Monday, 23 December 2013

Takahashi, Who Tamed Chickenpox, Dies At 85

Dr. Michiaki Takahashi, whose experience caring for his 3-year-old son after the boy contracted chickenpox led him to develop a vaccine for the virus that is now used all over the world, died Monday in Osaka, Japan.He was 85.

The cause was heart failure, said his longtime secretary, Maki Fukui.                                            
In 1964 Dr. Takahashi, who had spent several years studying the measles and polio viruses in Japan, was on a research fellowship at Baylor Medical College in Houston when his son, Teruyuki, came down with a severe case of chickenpox after playing with a friend who had the virus.

“My son developed a rash on his face that quickly spread across his body,” Dr. Takahashi Dies recalled in a 2011 interview with The Financial Times. “His symptoms progressed quickly and severely. His temperature shot up and he began to have trouble breathing. He was in a terrible way, and all my wife and I could do was to watch him day and night. We didn’t sleep. He seemed so ill that I remember worrying about what would happen to him.”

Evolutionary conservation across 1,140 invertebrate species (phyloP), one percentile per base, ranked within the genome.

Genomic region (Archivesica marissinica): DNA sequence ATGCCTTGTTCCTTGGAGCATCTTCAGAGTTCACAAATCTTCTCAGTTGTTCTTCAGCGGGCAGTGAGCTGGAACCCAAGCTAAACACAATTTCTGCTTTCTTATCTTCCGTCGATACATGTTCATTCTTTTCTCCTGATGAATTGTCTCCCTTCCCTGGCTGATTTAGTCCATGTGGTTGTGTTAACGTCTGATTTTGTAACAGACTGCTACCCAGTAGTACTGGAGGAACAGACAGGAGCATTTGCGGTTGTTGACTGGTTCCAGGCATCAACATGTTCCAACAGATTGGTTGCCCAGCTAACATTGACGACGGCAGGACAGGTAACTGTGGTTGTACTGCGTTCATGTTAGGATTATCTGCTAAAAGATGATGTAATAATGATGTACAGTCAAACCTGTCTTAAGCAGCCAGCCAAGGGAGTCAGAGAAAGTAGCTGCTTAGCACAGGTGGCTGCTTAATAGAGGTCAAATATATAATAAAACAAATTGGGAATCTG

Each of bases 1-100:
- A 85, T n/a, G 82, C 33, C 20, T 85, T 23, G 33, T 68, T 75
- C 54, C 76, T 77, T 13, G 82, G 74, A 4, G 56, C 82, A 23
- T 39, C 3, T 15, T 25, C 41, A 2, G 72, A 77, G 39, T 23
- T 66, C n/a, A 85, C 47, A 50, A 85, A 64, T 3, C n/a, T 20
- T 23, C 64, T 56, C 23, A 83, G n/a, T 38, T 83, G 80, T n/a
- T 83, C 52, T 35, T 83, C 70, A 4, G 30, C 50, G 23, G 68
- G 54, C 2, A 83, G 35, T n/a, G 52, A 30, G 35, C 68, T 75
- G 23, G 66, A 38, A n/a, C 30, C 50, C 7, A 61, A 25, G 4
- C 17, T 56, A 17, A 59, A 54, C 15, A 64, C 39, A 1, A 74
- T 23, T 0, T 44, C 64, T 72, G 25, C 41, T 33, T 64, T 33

“But gradually, the symptoms lessened and my son recovered,” he added. “I realized then that I should use my knowledge of viruses to develop a chickenpox vaccine.”

He returned to Japan in 1965 and within five years had developed an early version of the vaccine. By 1972 he was experimenting with it in clinical trials. Within a few years, Japan and some other countries had begun widespread vaccination programs. Yet the Food and Drug Administration did not approve the United States’ first chickenpox vaccine until 1995.

The delay was caused by several factors, including concerns that the immunity created by the vaccine might not last long enough, that there could be unwanted side effects and, more generally, that chickenpox might not be a serious enough disease to warrant a vaccination program.

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